February 28, 2007
GCRIO Program Overview
Our extensive collection of documents.
Archives of the
Global Climate Change Digest
A Guide to Information on Greenhouse Gases and Ozone Depletion
Published July 1988 through June 1999
FROM VOLUME 11, NUMBER 3, MARCH 1998
OZONE DEPLETION: General and Policy
Environmental Rationale for Retention of Endangered Chemicals," D.J. Wuebbles (Dept.
Atmos. Sci., Univ. Illinois, Urbana IL 61801; e-mail: email@example.com), J.M. Calm,Science,
278(5340), 1090-1091, Nov. 7, 1997.
HCFC-123, a CFC substitute that is itself slated for phaseout under the Montreal
Protocol, has minimal effects on ozone yet offers superior thermodynamic efficiency in
cooling systems, which saves energy. The authors argue that this beneficial greenhouse gas
impact of HCFC-123 outweighs its negative impact on ozone, and call for more comprehensive
determinations of environmental acceptability or restriction of substances.
Possibility of Active Restoration of the Earth's Ozone Layer," E.L. Aleksandrov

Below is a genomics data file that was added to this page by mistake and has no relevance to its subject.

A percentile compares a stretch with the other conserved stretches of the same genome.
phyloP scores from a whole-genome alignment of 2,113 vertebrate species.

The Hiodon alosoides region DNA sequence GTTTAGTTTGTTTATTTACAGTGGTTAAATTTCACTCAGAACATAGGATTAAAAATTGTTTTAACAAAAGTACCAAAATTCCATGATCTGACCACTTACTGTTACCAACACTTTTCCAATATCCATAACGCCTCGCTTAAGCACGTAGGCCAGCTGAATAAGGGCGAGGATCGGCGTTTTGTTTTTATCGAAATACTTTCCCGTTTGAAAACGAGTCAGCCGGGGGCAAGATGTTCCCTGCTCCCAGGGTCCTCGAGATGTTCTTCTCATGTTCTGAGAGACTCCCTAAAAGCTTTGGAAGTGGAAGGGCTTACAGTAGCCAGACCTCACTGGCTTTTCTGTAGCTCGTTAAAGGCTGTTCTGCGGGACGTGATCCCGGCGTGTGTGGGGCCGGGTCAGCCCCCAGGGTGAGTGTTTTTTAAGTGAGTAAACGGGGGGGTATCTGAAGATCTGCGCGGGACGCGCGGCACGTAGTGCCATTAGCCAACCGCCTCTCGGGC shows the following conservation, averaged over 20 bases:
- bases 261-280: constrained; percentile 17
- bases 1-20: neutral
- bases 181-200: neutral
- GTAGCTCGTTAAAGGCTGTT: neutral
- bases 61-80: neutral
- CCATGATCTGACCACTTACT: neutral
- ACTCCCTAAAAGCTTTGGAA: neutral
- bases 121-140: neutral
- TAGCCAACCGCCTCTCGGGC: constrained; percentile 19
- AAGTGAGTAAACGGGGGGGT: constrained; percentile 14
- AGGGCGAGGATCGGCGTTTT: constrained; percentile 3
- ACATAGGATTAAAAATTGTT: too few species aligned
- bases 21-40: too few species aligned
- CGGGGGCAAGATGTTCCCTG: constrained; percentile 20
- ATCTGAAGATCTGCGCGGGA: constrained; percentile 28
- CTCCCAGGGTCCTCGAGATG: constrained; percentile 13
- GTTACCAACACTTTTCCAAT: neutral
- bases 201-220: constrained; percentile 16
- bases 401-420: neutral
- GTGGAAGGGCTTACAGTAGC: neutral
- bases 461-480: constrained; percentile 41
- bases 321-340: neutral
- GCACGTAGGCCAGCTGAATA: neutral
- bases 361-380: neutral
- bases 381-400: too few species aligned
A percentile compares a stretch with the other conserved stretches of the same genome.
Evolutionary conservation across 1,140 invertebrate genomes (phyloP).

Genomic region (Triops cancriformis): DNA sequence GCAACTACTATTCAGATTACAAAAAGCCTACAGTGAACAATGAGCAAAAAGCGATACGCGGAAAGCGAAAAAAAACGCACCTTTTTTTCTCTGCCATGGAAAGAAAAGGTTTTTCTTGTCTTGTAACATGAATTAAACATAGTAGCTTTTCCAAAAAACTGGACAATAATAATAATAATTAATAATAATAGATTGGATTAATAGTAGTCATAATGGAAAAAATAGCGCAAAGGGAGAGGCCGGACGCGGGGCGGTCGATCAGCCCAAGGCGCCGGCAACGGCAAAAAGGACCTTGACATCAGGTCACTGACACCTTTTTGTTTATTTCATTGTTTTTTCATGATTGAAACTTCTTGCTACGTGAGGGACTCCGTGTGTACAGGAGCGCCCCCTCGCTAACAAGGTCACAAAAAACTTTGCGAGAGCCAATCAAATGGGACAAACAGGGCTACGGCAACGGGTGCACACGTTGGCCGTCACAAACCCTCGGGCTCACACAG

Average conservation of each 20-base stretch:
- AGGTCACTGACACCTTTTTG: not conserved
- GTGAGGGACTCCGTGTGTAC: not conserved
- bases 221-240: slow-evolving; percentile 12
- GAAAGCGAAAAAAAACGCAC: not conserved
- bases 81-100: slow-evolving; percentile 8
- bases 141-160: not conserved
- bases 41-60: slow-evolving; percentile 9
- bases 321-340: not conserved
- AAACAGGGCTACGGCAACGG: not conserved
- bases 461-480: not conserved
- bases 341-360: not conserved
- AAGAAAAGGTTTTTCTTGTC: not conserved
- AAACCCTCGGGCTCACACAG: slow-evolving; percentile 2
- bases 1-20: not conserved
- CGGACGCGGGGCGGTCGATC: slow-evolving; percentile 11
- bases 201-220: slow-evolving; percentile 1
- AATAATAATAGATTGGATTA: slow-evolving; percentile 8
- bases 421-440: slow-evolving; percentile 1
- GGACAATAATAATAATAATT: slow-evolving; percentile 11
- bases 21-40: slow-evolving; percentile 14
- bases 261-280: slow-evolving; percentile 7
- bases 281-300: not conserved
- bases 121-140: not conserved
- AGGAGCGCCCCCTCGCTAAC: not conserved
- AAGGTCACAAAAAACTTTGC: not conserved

(Taifun Res. & Production Assoc., Obninsk, Kaluzhskaya oblast, 249020 Russia),Izvestiya,
Atmos. & Ocean Phys., 33(4), 431-434, 1997.
Estimates the energy needed for artificial restoration of the ozone layer, and analyzes
Uncertainties: Some British Business Responses to Stratospheric Ozone Depletion," M.
Purvis (Sch. Geog., Univ. Leeds, Leeds LS2 9JT, UK), F. Drake et al.,Global Environ.
Change, 7(2), 93-111, July 1997.
Uses interviews of key business personnel to examine the impact of uncertainties
(environmental, regulatory and commercial) on the financial viability of businesses
affected by concern over stratospheric ozone depletion. Some businesses claimed
difficulties in developing a strategic response to uncertain science. Also explores the
ways in which attempted regulatory and technical resolution of environmental problems may
create new difficulties for business.
"The Barons of
Bromide," J. Karliner (Transnatl. Resour. & Action Ctr., San Francisco, Calif.),
A. Morales, D. O'Rourke,The Ecologist, 27(3), 90-98, May-June 1997.
Argues that the manufacturers of methyl bromide are lobbying hard at local, national
and international levels to keep the chemical unregulated for as long as possible. In the
process, they are having a profound effect on democracy. This article is taken from the
report, The Bromide Barons: Methyl Bromide, Corporate Power and Environmental Justice.
Available for $5 from Political Ecology Group, 965 Mission St., #700, San Francisco CA
94103; e-mail: firstname.lastname@example.org.
Guide to Publishers
Index of Abbreviations